Tick tick tick tick tick.

Not a biology clock, a count down of moments passing. It reminded me of some truths I’ve been running from: firstly, I broke up my last mostly brilliant relationship because I wasn’t growing and developing; secondly, that I am a finite being in a finite world and if I don’t create my future now I will have no future; and thirdly, the people I love are building their own lives and their own futures – I don’t want to be left behind as some relic of their past. Truthfully, I’m letting myself stagnate, because oh no, the future, uncertainty, putting myself at risk of failure, having to ask people for things.

Tick tick tick tick tick.

I’m letting my future go to waste. I will not let myself become the starving grasshopper with nothing to see it through the winter. Knowing that, the panic starts up in my mind; ahh, Ahhhh! Then begins the echo chamber of sounds, with old failures and bad memories erupting like zombies out of the flesh-form walls. All this noise, these feelings – the racing of my heart, the sheer panic of my own mortality, the mental flapping, is all to much.

As it happens, the other Ted Talk I’d been linked to watch was this, all about how stress is not the enemy, but rather the reaction that enables you to deal with the stressful things you need to deal with. So, I went back and watched the talks in the reverse order.

Tick tick tick tick tick tick.

I shouldn’t be drowning out that sounds. I shouldn’t be covering it with cushions and blankets, turning up Disney films too loud to block it out. I should be listening. It makes my heart raise, my body temperate raise until I’m burning like a furnace.

I should be using those ticks for self-development, my future, the further-ment of my dreams.

I need a plan. And a back up plan. And something meaningful to be doing in the meantime that earns me money to support future plannage. I need to face thins head on and be tough. I know that saying all this on my blog and watching Ted Talks doesn’t translate into action, but typing this doesn’t fix the itch. And I feel so revved up, I doubt I’ll be able to sleep tonight.




A New Platitude

So I’ve been doing this shtick a few days over a month now, and I wanted to analyse whether it’s helped me. In a nominal sense, I’ve always wanted to own a blog and I have great aspirations for where this blog will be in three/five/ten years, so in a purely box ticking kind of way, there’s that. You have to be a small fish before you can grow big. Another advantage is that it slows down time for me, stops all the days of my unemployment from merging into one long dirge.

But, has it actually helped me develop? Has it facilitated me to change? Well, yes. I’m actually having days now, I’ve sorted out my sleeping pattern, I talk to people and I;m not overcome by

But, then I stopped. I got comfortable in my newly improved world and I’m clinging to it. The steps beyond this stage (the stage of managing and coping with the basic functions of everyday life) are scary. They are the win-or-lose stages, the stages that come with hope and failure. But writing (a different) blog post today made me confront that hot, itchy feeling; the feeling that I’ve been letting myself off easy; that I’m not keeping up with those people I love; that this current life will be the only one I lead if I do not act to change it; that living this way would be disrespected by the people I love because it is full of the back things about me – laziness, moping – and not full of the things that make them proud to know me, like how strong and determined I can be.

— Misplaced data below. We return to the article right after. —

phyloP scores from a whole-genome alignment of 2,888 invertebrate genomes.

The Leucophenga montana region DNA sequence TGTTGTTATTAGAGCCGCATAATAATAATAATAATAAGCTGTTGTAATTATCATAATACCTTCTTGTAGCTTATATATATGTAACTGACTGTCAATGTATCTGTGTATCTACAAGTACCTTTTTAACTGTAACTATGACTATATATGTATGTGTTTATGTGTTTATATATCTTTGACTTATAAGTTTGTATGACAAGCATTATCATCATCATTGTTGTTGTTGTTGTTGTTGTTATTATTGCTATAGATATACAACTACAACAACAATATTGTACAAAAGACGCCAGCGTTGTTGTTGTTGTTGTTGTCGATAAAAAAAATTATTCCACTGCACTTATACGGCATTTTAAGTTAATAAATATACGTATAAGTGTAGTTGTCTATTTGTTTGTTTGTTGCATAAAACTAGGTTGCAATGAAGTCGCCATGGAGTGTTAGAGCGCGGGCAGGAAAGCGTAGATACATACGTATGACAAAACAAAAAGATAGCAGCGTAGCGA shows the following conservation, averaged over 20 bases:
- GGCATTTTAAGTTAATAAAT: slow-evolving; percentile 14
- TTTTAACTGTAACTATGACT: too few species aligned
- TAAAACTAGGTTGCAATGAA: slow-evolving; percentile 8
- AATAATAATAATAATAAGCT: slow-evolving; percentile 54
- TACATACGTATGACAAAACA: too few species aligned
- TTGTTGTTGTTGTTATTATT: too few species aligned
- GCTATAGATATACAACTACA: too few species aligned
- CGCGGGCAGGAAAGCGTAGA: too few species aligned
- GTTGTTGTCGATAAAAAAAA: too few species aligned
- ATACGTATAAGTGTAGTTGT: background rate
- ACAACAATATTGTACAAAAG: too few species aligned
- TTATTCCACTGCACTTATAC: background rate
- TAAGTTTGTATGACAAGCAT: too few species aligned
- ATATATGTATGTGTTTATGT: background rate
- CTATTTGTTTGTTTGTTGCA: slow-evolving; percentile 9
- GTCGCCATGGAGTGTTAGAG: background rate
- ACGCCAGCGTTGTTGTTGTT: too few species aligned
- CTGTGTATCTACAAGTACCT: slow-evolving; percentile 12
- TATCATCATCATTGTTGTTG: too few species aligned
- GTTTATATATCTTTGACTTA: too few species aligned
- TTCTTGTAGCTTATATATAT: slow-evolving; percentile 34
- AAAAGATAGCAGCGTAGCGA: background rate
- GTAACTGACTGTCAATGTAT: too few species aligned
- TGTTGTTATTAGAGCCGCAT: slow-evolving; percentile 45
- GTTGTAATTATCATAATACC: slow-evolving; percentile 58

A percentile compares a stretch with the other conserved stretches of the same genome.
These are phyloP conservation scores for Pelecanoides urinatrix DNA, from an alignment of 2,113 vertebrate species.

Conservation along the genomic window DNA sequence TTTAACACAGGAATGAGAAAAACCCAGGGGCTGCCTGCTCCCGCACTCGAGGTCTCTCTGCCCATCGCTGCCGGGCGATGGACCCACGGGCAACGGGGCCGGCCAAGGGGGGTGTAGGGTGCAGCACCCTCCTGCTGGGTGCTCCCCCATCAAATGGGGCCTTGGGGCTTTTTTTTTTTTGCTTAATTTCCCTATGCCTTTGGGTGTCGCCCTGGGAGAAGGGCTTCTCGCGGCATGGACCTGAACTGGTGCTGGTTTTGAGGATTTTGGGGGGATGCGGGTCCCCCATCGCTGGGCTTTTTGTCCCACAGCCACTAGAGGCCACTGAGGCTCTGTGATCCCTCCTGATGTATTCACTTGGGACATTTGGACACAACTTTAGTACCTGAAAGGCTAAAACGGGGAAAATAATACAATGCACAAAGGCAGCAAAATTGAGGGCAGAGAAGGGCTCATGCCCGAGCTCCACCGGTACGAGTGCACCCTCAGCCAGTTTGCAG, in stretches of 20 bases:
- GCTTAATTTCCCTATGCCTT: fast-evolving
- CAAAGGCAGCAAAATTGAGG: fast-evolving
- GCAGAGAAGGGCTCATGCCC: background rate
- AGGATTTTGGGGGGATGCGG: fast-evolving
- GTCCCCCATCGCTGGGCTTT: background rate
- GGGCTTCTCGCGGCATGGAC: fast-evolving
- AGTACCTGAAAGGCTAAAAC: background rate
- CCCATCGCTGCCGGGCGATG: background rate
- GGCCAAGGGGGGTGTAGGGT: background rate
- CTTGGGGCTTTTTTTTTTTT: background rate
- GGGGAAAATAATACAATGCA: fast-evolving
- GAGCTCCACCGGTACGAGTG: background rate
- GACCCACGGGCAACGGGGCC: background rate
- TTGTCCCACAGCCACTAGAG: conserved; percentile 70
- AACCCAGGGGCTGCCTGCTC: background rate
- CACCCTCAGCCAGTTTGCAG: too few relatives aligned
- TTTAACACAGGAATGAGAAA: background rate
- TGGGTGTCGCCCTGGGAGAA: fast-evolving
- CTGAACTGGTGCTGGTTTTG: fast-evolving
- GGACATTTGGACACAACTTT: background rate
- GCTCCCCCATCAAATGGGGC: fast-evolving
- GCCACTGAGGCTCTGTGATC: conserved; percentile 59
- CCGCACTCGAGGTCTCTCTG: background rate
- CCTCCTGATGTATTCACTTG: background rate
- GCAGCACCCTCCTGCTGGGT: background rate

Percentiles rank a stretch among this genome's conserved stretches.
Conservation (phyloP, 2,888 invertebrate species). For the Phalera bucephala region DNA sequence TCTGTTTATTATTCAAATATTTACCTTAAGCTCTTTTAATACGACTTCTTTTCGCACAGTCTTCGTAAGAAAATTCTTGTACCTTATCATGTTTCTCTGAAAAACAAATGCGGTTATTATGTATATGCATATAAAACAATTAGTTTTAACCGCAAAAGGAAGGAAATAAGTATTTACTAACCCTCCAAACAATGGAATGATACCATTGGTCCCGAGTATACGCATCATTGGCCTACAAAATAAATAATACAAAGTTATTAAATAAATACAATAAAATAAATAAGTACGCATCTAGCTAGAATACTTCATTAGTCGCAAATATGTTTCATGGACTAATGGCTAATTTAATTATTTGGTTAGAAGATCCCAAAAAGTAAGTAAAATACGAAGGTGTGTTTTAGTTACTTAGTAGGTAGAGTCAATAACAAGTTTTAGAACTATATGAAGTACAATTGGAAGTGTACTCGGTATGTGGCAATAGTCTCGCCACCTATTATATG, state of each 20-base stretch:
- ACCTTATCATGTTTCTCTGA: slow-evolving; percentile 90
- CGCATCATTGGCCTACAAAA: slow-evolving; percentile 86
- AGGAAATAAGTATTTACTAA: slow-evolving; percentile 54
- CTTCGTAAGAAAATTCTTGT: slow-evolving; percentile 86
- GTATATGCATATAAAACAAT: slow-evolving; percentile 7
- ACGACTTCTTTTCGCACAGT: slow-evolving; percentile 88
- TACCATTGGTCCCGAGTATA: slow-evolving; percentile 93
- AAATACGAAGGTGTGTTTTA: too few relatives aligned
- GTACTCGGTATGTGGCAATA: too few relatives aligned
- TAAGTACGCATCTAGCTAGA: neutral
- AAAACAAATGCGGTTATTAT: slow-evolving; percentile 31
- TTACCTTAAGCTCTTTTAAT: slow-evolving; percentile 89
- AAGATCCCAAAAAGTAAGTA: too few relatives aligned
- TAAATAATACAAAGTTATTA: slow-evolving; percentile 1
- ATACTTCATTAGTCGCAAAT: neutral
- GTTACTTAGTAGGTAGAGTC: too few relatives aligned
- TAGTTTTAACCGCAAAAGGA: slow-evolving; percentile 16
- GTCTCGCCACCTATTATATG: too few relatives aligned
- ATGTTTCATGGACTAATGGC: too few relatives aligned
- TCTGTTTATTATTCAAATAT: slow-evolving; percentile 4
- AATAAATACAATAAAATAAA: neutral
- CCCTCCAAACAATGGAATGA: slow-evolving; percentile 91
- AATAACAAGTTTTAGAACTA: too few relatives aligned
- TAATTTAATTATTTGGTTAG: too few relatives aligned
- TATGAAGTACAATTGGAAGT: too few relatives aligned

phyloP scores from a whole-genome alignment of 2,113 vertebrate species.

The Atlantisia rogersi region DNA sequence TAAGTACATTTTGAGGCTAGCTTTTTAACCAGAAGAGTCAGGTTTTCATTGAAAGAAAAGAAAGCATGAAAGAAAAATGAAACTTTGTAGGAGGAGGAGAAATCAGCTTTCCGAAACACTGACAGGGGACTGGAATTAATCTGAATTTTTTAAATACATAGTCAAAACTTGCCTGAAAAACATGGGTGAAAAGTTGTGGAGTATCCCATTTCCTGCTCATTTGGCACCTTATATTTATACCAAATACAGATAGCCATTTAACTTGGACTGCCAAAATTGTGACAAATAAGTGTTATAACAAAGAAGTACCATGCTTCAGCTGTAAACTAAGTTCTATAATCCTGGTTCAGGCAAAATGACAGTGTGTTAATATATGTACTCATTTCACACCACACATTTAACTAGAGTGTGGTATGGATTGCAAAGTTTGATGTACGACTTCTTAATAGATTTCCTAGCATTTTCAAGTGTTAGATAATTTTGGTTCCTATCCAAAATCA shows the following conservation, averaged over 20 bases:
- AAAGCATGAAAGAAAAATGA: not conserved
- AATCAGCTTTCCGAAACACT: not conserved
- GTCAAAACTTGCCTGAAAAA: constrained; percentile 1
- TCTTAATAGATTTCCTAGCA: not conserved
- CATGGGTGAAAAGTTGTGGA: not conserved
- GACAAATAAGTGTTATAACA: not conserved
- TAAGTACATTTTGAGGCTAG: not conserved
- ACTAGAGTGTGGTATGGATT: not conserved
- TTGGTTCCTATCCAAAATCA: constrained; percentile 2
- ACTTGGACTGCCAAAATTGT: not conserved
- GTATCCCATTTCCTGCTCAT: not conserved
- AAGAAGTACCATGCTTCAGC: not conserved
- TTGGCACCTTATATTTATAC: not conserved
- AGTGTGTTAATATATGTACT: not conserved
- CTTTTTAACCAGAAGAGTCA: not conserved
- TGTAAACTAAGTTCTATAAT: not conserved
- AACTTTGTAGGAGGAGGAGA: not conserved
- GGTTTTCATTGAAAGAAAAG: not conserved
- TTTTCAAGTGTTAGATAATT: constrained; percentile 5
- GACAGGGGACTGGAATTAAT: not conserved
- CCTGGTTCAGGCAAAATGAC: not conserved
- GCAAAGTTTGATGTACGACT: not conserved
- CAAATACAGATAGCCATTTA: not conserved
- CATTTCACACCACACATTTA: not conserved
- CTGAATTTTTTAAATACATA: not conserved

This is an uncomfortable truth. It’s a crucial truth that I need to face. I cannot sit here with big dreams and butt ache from where I’ve been sat on it too long. I need to change, now. And that momentum needs to come from me. But I’m still going to try and finish this post without planning out how.


Narcissism vs. Personal Development

When does trying to improve oneself become a monotonous obsession with oneself?

This question comes from the fact that I am painfully aware of the fact that this blog is entirely self-serving. All the blogs talk about me, analyse me, my life and behaviour.  I don’t write with one iota of thought about how it could help other people in a similar situation, because I do not feel I have authority to talk on the subject having not yet finished helping myself. I’ve not even been doing this for a year yet; I’ve barely surpassed a month.

I’m aware that for the moment I have no readership, that I am just shouting into the void, but this blog gives a kind of transparency to things that have to remain hidden in my real world life. I’m not sure if that’s a good thing, but for now, it’s helping me feel better, so on balance, I will keep going. In the future, once I am better myself,  I’d like to be well enough to advice other people on how to unstuck themselves, or at least provide an inspiration for them to start their own journey. Is that narcissistic?

I’m going to try to get out of my own head more, perhaps make a few posts about the most useful things I’ve done.

Writing vs. Indecision

I love writing. It’s what I want to build my life around (along with a life-long partnership when the time comes). I have lots of ideas, lots of fuel which burst out of me at random intervals where I just have to write. If I sit down in a waiting room for more than about five minutes, my brain starts writing – and you better hope that I have a pen to keep up with it. Napkins, bookmarks, ticket stubs, even the fly-pages and covers of paperbacks, fall victim too my eager hand.